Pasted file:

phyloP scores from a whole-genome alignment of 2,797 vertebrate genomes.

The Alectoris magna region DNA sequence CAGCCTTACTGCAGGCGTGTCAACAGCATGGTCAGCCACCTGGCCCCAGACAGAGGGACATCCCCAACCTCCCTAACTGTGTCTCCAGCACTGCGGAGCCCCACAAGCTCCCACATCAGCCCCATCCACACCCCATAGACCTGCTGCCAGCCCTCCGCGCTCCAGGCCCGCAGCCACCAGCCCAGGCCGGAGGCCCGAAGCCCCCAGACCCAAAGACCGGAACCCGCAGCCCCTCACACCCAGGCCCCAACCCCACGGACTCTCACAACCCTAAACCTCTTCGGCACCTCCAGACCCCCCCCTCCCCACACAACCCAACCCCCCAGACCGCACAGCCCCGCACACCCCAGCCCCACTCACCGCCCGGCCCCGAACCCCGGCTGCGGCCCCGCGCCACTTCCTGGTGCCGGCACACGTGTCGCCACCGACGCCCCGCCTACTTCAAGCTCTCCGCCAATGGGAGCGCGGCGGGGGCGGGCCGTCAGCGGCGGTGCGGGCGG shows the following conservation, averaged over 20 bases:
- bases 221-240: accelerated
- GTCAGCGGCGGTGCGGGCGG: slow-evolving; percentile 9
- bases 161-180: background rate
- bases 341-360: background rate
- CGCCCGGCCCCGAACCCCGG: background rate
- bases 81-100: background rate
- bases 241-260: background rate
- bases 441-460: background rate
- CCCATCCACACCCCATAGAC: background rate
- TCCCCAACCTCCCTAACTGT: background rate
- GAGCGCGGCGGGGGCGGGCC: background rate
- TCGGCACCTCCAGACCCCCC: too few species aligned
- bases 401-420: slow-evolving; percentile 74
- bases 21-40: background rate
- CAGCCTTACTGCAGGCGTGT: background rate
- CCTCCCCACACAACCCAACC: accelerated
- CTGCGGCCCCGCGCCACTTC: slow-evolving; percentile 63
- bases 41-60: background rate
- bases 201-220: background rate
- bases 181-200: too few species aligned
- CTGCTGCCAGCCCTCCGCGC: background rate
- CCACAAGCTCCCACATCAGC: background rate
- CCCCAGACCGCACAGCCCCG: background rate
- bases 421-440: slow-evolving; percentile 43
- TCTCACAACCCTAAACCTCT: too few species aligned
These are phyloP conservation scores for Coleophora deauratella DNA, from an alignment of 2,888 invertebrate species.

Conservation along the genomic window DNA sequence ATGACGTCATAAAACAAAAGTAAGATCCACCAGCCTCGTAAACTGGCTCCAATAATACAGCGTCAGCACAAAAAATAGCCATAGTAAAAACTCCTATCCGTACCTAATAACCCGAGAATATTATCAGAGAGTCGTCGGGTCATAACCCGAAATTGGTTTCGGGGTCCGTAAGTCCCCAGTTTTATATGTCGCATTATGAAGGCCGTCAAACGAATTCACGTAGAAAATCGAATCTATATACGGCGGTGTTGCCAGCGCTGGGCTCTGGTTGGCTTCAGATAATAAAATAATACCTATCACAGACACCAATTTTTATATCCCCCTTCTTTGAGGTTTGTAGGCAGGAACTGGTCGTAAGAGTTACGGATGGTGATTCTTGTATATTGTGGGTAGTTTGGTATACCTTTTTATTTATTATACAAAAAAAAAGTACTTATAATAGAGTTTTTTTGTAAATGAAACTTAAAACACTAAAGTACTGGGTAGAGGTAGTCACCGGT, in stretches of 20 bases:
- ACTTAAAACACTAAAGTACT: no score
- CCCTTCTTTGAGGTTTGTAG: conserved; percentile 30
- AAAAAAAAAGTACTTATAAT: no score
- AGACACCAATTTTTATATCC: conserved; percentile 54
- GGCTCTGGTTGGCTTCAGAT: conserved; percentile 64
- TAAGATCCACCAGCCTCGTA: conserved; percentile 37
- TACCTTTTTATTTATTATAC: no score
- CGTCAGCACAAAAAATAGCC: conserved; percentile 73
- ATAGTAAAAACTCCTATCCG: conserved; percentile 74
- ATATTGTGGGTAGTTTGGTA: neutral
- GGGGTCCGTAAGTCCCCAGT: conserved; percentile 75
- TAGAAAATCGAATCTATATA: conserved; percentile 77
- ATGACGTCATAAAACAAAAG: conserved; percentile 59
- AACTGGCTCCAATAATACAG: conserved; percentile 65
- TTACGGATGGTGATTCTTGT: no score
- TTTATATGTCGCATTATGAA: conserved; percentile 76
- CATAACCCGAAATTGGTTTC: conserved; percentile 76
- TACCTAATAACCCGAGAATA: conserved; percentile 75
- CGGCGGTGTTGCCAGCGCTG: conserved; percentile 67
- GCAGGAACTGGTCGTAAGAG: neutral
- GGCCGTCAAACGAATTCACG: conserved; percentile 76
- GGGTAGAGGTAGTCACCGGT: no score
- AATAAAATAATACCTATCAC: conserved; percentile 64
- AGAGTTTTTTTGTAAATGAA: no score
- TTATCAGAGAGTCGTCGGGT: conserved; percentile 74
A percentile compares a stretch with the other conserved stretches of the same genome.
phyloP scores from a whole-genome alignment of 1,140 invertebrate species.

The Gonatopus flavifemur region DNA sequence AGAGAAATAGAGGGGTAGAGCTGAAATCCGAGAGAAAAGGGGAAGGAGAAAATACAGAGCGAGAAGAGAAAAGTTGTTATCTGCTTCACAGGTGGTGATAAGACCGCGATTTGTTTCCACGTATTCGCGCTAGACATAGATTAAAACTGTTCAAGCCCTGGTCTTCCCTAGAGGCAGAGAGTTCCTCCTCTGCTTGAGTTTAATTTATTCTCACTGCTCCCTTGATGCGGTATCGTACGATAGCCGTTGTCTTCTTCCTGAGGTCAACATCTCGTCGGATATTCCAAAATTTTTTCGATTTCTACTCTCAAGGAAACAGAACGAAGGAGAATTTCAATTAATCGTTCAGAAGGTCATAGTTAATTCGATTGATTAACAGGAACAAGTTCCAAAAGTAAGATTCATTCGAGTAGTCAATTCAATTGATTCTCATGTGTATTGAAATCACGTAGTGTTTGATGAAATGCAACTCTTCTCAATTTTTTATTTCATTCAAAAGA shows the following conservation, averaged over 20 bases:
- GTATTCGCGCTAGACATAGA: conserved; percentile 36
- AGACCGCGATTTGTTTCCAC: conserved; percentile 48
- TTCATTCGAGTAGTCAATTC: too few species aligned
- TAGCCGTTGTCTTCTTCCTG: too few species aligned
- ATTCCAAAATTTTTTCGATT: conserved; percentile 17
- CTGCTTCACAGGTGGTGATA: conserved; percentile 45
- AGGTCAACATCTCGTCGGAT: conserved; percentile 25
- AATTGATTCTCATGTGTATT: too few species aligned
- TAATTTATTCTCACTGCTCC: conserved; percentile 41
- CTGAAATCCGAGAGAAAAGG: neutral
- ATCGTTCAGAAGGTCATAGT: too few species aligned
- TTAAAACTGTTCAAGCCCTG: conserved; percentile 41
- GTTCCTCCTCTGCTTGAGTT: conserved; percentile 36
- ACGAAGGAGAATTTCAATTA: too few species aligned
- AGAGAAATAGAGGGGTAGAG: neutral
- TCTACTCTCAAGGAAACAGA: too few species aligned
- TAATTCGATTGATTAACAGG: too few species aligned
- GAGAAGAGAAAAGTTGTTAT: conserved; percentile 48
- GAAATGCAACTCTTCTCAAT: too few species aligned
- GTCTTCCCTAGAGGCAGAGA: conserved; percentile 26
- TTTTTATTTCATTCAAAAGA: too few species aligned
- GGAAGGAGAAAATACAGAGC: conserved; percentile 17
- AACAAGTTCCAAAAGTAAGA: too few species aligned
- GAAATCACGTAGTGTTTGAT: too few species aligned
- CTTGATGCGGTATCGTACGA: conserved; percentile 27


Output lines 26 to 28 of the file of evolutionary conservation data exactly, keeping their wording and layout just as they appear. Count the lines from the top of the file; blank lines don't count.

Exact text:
- bases 421-440: slow-evolving; percentile 43
- TCTCACAACCCTAAACCTCT: too few species aligned
These are phyloP conservation scores for Coleophora deauratella DNA, from an alignment of 2,888 invertebrate species.